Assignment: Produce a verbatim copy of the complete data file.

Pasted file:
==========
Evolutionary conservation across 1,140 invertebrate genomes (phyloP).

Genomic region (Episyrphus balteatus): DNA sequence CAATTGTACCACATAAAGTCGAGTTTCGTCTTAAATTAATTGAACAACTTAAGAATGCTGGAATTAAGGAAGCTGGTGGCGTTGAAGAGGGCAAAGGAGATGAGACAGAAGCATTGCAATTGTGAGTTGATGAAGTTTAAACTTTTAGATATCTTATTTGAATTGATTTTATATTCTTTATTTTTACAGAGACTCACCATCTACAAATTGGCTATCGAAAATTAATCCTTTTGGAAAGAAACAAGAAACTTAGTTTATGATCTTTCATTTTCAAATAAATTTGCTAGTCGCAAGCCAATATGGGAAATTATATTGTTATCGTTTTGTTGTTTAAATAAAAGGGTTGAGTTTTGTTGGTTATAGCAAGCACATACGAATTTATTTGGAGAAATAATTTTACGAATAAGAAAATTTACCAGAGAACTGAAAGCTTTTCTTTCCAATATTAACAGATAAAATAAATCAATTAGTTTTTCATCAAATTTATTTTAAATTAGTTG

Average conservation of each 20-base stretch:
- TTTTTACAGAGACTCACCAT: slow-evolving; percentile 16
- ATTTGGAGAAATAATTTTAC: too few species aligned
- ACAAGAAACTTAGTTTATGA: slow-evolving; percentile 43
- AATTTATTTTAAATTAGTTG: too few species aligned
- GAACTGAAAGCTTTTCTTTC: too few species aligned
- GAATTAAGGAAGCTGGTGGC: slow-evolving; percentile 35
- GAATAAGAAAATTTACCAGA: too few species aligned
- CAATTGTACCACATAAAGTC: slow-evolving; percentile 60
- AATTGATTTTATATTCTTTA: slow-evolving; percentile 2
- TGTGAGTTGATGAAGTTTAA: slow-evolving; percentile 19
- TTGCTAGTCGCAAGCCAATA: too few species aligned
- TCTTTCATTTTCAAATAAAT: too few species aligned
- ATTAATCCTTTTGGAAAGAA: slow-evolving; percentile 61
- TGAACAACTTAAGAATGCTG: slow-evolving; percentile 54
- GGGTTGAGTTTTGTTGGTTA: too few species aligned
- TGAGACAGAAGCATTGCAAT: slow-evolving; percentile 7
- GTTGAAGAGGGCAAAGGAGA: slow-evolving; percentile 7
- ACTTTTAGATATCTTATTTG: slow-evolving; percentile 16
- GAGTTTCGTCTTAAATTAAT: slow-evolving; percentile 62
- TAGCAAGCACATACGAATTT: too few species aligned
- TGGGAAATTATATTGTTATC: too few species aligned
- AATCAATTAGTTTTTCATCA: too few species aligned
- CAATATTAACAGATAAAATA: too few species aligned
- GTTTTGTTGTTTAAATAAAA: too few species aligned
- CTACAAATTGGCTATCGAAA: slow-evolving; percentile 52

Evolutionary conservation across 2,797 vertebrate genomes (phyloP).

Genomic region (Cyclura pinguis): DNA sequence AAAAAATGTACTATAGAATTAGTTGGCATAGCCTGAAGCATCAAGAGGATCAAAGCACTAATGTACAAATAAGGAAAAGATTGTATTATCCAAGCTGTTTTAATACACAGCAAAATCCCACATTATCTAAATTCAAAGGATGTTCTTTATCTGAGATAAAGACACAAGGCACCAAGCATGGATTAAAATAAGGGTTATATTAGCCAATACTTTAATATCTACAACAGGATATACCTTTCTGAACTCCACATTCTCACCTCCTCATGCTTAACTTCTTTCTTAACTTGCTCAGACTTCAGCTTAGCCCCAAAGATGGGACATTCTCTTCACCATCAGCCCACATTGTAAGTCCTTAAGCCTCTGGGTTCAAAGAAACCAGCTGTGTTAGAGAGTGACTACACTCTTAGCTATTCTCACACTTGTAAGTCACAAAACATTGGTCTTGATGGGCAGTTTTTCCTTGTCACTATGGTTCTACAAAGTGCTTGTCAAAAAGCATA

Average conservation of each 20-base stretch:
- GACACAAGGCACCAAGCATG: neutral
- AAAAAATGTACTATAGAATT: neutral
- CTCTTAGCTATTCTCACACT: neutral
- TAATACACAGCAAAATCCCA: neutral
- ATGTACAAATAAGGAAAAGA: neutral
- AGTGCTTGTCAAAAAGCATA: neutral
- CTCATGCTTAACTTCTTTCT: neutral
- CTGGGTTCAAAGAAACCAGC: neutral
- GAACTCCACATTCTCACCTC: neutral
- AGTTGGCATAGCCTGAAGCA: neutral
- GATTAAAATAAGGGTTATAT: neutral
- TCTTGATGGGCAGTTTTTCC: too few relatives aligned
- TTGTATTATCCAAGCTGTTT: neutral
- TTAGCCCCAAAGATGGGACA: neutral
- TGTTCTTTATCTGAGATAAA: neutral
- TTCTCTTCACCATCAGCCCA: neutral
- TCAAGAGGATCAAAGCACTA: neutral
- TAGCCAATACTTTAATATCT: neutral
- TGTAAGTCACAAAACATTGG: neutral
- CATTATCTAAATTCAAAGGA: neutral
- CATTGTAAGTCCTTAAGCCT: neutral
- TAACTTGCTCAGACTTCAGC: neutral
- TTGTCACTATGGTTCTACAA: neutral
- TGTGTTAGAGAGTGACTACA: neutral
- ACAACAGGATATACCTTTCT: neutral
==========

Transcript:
Evolutionary conservation across 1,140 invertebrate genomes (phyloP).

Genomic region (Episyrphus balteatus): DNA sequence CAATTGTACCACATAAAGTCGAGTTTCGTCTTAAATTAATTGAACAACTTAAGAATGCTGGAATTAAGGAAGCTGGTGGCGTTGAAGAGGGCAAAGGAGATGAGACAGAAGCATTGCAATTGTGAGTTGATGAAGTTTAAACTTTTAGATATCTTATTTGAATTGATTTTATATTCTTTATTTTTACAGAGACTCACCATCTACAAATTGGCTATCGAAAATTAATCCTTTTGGAAAGAAACAAGAAACTTAGTTTATGATCTTTCATTTTCAAATAAATTTGCTAGTCGCAAGCCAATATGGGAAATTATATTGTTATCGTTTTGTTGTTTAAATAAAAGGGTTGAGTTTTGTTGGTTATAGCAAGCACATACGAATTTATTTGGAGAAATAATTTTACGAATAAGAAAATTTACCAGAGAACTGAAAGCTTTTCTTTCCAATATTAACAGATAAAATAAATCAATTAGTTTTTCATCAAATTTATTTTAAATTAGTTG

Average conservation of each 20-base stretch:
- TTTTTACAGAGACTCACCAT: slow-evolving; percentile 16
- ATTTGGAGAAATAATTTTAC: too few species aligned
- ACAAGAAACTTAGTTTATGA: slow-evolving; percentile 43
- AATTTATTTTAAATTAGTTG: too few species aligned
- GAACTGAAAGCTTTTCTTTC: too few species aligned
- GAATTAAGGAAGCTGGTGGC: slow-evolving; percentile 35
- GAATAAGAAAATTTACCAGA: too few species aligned
- CAATTGTACCACATAAAGTC: slow-evolving; percentile 60
- AATTGATTTTATATTCTTTA: slow-evolving; percentile 2
- TGTGAGTTGATGAAGTTTAA: slow-evolving; percentile 19
- TTGCTAGTCGCAAGCCAATA: too few species aligned
- TCTTTCATTTTCAAATAAAT: too few species aligned
- ATTAATCCTTTTGGAAAGAA: slow-evolving; percentile 61
- TGAACAACTTAAGAATGCTG: slow-evolving; percentile 54
- GGGTTGAGTTTTGTTGGTTA: too few species aligned
- TGAGACAGAAGCATTGCAAT: slow-evolving; percentile 7
- GTTGAAGAGGGCAAAGGAGA: slow-evolving; percentile 7
- ACTTTTAGATATCTTATTTG: slow-evolving; percentile 16
- GAGTTTCGTCTTAAATTAAT: slow-evolving; percentile 62
- TAGCAAGCACATACGAATTT: too few species aligned
- TGGGAAATTATATTGTTATC: too few species aligned
- AATCAATTAGTTTTTCATCA: too few species aligned
- CAATATTAACAGATAAAATA: too few species aligned
- GTTTTGTTGTTTAAATAAAA: too few species aligned
- CTACAAATTGGCTATCGAAA: slow-evolving; percentile 52

Evolutionary conservation across 2,797 vertebrate genomes (phyloP).

Genomic region (Cyclura pinguis): DNA sequence AAAAAATGTACTATAGAATTAGTTGGCATAGCCTGAAGCATCAAGAGGATCAAAGCACTAATGTACAAATAAGGAAAAGATTGTATTATCCAAGCTGTTTTAATACACAGCAAAATCCCACATTATCTAAATTCAAAGGATGTTCTTTATCTGAGATAAAGACACAAGGCACCAAGCATGGATTAAAATAAGGGTTATATTAGCCAATACTTTAATATCTACAACAGGATATACCTTTCTGAACTCCACATTCTCACCTCCTCATGCTTAACTTCTTTCTTAACTTGCTCAGACTTCAGCTTAGCCCCAAAGATGGGACATTCTCTTCACCATCAGCCCACATTGTAAGTCCTTAAGCCTCTGGGTTCAAAGAAACCAGCTGTGTTAGAGAGTGACTACACTCTTAGCTATTCTCACACTTGTAAGTCACAAAACATTGGTCTTGATGGGCAGTTTTTCCTTGTCACTATGGTTCTACAAAGTGCTTGTCAAAAAGCATA

Average conservation of each 20-base stretch:
- GACACAAGGCACCAAGCATG: neutral
- AAAAAATGTACTATAGAATT: neutral
- CTCTTAGCTATTCTCACACT: neutral
- TAATACACAGCAAAATCCCA: neutral
- ATGTACAAATAAGGAAAAGA: neutral
- AGTGCTTGTCAAAAAGCATA: neutral
- CTCATGCTTAACTTCTTTCT: neutral
- CTGGGTTCAAAGAAACCAGC: neutral
- GAACTCCACATTCTCACCTC: neutral
- AGTTGGCATAGCCTGAAGCA: neutral
- GATTAAAATAAGGGTTATAT: neutral
- TCTTGATGGGCAGTTTTTCC: too few relatives aligned
- TTGTATTATCCAAGCTGTTT: neutral
- TTAGCCCCAAAGATGGGACA: neutral
- TGTTCTTTATCTGAGATAAA: neutral
- TTCTCTTCACCATCAGCCCA: neutral
- TCAAGAGGATCAAAGCACTA: neutral
- TAGCCAATACTTTAATATCT: neutral
- TGTAAGTCACAAAACATTGG: neutral
- CATTATCTAAATTCAAAGGA: neutral
- CATTGTAAGTCCTTAAGCCT: neutral
- TAACTTGCTCAGACTTCAGC: neutral
- TTGTCACTATGGTTCTACAA: neutral
- TGTGTTAGAGAGTGACTACA: neutral
- ACAACAGGATATACCTTTCT: neutral